The past few months already, the term digital has mostly left my vocabulary as an advertising professional. Instead, the preferred word is interactive. Not only because words matter, but considering computational ubiquity is just a few years away (from TV to nano sensors), saying a media is digital is almost an oxymoron.
Interactive goes beyond online communication and starts to explore new frontiers, from outdoor advertising to context sensitive ads (Minority Report, anyone?). Take for instance a shopping center in Portugal, promoting a witchcraft fair with an outdoor taking sensors and measuring the amount of people who walked underneath the ladder.
Would you call this digital? maybe. But interactive it definitely is.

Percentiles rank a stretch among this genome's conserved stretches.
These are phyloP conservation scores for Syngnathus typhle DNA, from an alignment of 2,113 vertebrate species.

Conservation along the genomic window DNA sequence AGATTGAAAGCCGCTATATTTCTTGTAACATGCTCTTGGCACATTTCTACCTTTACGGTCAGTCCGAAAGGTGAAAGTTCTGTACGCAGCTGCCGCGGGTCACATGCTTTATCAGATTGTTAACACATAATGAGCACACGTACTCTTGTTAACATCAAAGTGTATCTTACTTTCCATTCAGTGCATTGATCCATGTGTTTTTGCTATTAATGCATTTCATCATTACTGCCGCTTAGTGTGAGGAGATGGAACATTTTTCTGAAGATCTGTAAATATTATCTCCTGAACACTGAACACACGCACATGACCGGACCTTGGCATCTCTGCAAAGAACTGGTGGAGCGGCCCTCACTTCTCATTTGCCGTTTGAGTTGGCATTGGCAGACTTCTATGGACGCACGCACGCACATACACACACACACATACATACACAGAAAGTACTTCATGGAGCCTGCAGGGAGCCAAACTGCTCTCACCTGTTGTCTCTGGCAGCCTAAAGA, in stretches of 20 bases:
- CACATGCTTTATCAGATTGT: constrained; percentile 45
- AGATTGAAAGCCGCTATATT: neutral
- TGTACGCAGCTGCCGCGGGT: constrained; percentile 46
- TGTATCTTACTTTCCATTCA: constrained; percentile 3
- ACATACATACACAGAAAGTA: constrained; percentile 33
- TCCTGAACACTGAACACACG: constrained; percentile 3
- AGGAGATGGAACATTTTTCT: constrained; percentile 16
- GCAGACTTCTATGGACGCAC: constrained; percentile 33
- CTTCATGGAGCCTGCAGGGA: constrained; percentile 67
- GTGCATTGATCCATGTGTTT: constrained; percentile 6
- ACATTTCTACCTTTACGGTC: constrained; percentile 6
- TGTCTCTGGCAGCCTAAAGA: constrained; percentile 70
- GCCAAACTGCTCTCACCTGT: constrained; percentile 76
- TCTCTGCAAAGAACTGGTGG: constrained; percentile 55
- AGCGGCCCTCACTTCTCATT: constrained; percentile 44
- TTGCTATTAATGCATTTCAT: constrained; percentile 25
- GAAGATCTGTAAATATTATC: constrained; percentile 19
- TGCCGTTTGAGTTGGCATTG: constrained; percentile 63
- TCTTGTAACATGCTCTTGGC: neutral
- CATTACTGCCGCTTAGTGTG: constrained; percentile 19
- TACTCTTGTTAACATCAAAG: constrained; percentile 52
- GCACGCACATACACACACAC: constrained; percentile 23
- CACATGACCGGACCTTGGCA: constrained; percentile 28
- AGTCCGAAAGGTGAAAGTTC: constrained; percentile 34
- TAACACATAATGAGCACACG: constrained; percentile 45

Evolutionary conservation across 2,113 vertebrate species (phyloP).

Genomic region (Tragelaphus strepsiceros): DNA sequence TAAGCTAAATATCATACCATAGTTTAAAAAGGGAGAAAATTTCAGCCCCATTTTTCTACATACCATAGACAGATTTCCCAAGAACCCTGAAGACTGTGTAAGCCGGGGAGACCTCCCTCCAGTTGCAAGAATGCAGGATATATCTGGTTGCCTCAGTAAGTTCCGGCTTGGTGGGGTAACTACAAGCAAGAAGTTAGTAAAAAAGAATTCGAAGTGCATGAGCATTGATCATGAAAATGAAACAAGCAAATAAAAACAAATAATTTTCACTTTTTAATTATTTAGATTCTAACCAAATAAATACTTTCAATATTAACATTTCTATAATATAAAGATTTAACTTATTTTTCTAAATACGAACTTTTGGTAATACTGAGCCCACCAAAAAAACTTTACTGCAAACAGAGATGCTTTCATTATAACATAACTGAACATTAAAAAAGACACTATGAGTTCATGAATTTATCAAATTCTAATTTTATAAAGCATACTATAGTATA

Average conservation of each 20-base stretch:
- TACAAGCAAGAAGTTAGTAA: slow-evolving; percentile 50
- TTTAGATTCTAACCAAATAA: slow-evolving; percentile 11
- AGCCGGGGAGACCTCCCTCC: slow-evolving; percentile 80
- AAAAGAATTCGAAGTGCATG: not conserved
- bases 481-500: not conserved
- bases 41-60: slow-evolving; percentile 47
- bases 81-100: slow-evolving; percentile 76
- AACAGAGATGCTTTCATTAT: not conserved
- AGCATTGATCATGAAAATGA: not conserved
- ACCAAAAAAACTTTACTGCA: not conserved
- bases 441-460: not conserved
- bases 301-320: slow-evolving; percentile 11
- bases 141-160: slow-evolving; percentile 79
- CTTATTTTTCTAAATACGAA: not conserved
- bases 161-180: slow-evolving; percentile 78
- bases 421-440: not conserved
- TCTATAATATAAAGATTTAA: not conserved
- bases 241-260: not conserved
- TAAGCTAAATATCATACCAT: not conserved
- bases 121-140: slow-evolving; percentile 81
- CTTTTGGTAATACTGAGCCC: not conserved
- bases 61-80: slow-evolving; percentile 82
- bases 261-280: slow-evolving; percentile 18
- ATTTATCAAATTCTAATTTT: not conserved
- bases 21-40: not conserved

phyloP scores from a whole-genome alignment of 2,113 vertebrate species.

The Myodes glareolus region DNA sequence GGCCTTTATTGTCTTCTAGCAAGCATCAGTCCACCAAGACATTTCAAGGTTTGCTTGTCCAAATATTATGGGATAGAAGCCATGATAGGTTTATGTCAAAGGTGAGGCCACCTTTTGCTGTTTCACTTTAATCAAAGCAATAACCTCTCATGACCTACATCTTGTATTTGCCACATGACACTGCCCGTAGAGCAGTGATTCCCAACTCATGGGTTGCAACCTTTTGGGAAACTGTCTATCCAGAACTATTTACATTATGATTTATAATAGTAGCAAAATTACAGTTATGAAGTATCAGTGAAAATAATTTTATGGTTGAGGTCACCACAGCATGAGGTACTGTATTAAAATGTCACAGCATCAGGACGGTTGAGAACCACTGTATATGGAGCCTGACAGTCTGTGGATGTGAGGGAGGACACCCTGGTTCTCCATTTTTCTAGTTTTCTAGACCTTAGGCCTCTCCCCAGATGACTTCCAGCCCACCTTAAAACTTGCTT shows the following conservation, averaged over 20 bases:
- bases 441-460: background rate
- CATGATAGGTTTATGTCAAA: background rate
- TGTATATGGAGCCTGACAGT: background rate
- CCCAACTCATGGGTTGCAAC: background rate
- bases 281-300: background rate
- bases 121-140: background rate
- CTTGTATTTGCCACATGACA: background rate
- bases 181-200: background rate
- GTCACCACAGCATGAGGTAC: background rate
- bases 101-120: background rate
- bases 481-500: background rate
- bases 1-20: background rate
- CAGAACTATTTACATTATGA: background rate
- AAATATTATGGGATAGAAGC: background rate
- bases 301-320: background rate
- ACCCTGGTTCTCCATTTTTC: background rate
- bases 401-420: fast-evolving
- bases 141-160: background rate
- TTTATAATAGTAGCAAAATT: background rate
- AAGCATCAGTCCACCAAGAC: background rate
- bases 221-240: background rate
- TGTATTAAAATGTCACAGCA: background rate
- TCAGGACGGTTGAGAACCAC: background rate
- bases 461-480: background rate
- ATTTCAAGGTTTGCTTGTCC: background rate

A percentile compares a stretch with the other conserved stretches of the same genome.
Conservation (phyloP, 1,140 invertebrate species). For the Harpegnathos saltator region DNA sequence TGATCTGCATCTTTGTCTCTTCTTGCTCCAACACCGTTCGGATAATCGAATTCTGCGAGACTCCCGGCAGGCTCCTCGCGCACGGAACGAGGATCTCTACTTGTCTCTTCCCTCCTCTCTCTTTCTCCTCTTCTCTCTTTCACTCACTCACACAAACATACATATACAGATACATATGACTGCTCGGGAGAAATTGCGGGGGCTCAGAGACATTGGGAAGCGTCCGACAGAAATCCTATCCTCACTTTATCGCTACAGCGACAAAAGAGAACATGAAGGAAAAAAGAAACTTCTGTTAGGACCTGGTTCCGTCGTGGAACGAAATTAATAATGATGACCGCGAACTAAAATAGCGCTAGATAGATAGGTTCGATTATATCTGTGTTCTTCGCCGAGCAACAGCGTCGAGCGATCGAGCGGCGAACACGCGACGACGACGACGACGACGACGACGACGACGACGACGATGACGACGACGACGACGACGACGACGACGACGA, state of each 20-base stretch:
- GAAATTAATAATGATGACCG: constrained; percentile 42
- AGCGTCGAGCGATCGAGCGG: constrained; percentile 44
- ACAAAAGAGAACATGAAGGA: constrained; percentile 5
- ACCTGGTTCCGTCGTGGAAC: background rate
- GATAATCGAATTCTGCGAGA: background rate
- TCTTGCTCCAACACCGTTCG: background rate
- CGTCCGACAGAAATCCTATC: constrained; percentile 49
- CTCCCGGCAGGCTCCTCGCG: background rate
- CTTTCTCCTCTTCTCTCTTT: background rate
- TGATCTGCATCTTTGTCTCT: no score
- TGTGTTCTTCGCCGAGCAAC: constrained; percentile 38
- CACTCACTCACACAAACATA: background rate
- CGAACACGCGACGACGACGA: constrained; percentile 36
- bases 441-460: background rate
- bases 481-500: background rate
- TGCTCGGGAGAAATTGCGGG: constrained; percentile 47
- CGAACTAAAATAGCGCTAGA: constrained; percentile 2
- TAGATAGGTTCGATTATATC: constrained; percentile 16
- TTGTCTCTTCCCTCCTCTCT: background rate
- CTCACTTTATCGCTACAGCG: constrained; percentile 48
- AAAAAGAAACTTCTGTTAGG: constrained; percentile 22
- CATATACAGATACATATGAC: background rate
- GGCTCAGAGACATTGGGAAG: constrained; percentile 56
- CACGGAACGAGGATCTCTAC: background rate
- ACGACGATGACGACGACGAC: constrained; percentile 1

If Leo Burnett did the above being a somewhat traditional agency, you can expect digital agencies to do the same. R/GA is breaking down walls, exploring new areas such as event marketing or data visualization, while creating and producing commercials. But they surely kept their interactive background.
It’s the evolve or die time for digital agencies, and they could start by dropping the digital.
On a side note, the same thing happens regarding ‘social media’. Even if the most experienced web professionals call it ‘social web’, the former has become so popular with the press, that it’s hard to escape from this broadcast view.
Digital or social is not about the media. It’s about how people behave on those channels. Or as it’s often called, culture.